This is a past event.
Please join physics graduate students, Elise Rosky, and Samuel Groetsch, for their in-person presentations Thursday, February 23rd at 4 PM - Fisher Hall 139.
Molecular Simulations Reveal That Heterogeneous Ice Nucleation Occurs at Higher Temperatures in Water Under Capillary Tension
Elise Rosky [Advisors: Dr. Will Cantrell/Dr. Raymond Shaw]
Gaps in our understanding of ice formation in atmospheric cloud droplets can be traced all the way down to the molecular scale, where the physical processes governing the phase transition from liquid water to ice remain unresolved. Thermodynamics dictates that homogeneous ice nucleation (freezing in pure water) occurs at higher temperatures when water is under tension, also known as negative pressure. If also true for heterogeneous ice nucleation (freezing on a substrate material), then this phenomenon can result in higher heterogeneous freezing temperatures in water capillary bridges, pores, and other geometries where water is subjected to negative Laplace pressure. Using a molecular model of water freezing on a hydrophilic substrate, we find that heterogeneous ice nucleation exhibits a similar temperature increase at negative pressures as homogeneous nucleation. A linear function is found to be a reasonable approximation of the temperature increase as a function of pressure, with the slope determined primarily by the water density anomaly and the enthalpy of fusion (also known as latent heat). Simulations of water in capillary bridges confirm that the negative Laplace pressure within the water corresponds to an increase in heterogeneous freezing temperature. Varying the height and width of the capillary bridge reveals the role of geometrical factors in heterogeneous ice nucleation. One example is the absence of ice nucleation in the region within 10 Angstroms of the air-water interface and a preference for nucleation in the region just beyond 10 Angstroms.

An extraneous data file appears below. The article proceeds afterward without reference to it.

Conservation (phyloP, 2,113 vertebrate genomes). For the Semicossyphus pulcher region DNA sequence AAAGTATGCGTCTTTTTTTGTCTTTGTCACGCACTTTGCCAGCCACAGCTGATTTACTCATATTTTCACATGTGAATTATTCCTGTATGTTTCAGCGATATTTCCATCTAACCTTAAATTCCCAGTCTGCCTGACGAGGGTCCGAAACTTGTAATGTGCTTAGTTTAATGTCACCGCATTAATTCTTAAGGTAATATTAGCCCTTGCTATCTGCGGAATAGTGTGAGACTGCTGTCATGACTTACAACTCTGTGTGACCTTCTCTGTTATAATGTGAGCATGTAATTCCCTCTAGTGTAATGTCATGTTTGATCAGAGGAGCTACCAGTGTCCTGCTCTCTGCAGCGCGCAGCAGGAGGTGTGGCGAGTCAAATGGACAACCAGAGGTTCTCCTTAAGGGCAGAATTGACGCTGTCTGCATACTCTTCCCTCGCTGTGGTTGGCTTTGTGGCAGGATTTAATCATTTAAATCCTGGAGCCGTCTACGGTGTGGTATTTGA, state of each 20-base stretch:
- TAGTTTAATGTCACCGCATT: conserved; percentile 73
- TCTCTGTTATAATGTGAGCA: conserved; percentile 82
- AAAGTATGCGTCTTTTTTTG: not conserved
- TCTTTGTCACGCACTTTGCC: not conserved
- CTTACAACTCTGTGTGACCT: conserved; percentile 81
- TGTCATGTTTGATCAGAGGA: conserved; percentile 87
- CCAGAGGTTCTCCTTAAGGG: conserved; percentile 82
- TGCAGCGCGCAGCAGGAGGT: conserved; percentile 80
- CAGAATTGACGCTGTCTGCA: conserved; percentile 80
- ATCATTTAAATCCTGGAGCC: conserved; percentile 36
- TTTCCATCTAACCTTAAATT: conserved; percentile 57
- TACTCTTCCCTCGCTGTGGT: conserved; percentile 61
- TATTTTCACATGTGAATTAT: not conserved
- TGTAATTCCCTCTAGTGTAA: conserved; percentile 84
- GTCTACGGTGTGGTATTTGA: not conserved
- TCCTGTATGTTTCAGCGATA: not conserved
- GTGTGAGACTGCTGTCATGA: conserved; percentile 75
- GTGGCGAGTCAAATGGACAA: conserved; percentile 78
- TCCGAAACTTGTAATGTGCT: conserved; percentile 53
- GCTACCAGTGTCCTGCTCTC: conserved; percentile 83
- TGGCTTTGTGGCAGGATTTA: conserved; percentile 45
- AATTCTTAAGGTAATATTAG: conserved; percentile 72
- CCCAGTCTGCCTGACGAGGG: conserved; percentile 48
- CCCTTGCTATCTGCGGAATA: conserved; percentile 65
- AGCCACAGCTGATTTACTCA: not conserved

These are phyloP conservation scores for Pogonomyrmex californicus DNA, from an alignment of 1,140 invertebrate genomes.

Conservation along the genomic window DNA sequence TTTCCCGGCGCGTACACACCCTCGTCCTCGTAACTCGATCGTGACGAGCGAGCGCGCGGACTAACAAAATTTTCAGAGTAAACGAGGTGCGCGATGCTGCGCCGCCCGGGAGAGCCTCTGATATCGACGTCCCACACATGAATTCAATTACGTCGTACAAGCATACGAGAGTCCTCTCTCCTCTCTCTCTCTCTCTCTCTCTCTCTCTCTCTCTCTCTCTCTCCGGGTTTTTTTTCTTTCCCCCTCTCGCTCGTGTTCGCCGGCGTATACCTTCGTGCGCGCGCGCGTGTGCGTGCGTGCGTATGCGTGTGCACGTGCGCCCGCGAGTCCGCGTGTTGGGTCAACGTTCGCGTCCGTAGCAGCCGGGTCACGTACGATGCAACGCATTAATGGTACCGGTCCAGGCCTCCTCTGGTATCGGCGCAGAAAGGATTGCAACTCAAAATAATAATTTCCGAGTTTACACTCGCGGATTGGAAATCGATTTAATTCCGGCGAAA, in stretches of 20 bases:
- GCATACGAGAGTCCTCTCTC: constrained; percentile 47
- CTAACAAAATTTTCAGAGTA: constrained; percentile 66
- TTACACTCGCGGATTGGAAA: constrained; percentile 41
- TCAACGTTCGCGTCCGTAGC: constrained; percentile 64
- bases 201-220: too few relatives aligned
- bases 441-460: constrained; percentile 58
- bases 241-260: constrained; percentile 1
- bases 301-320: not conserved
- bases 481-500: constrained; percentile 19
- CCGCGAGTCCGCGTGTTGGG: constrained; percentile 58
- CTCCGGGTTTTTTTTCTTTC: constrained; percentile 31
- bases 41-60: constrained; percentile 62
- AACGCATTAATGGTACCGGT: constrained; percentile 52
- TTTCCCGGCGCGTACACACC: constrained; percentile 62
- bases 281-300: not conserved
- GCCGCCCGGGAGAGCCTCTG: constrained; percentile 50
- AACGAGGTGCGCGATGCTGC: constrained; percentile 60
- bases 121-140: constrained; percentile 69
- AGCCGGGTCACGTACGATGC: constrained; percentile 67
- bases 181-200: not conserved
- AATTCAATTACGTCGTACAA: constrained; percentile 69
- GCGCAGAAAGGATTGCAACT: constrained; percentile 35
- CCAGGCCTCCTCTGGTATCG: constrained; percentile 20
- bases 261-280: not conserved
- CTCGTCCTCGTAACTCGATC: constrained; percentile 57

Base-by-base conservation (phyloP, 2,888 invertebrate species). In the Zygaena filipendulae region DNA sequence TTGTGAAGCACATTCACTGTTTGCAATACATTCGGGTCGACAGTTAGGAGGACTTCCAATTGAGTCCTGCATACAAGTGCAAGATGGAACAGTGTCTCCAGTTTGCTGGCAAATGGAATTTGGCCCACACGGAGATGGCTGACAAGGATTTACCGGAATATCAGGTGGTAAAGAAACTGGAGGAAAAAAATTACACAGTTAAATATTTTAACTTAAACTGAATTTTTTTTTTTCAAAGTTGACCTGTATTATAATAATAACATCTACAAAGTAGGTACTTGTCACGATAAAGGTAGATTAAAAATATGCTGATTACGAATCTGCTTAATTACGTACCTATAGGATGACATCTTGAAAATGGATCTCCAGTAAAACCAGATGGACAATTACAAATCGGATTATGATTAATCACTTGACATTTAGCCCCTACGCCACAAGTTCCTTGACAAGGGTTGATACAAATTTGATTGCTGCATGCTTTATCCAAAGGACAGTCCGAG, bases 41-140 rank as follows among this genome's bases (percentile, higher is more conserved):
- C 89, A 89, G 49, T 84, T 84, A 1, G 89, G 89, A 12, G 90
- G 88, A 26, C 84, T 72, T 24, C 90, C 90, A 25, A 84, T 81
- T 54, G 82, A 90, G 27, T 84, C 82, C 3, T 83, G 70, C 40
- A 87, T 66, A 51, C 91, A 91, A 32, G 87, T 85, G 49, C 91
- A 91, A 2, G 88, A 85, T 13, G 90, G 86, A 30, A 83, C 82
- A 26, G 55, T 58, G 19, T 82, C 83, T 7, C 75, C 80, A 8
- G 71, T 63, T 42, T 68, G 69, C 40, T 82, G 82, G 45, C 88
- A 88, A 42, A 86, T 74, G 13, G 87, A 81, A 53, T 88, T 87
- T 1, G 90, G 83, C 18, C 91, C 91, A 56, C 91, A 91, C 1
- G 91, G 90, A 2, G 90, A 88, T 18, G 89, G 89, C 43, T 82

Constructing a Very High and Ultra High Energy 𝜸-ray Catalog Using HAWC Data
Samuel Groetsch [Advisor: Dr. Petra Huentemeyer]
Catalogs of astronomical objects have been made by astronomers throughout history, with some of the earliest originating from China and Sumeria in 1500 BCE. Astronomers use both generalized and specialized catalogs to gain insight into numerous aspects of our galaxy and the local universe as a whole. This presentation will discuss the creation of a catalog of sources that produce VHE/UHE (100+ GeV/100+ TeV) 𝜸-rays using HAWC data. There are several unique challenges that arise when using the VHE/UHE data from HAWC, such as the reduced angular resolution compared to pointing-type telescopes/observatories. This proposed catalog uses a multi-source fit algorithm to help produce the most comprehensive catalog of HAWC sources possible and mitigate the unique challenges when using HAWC data.
0 people added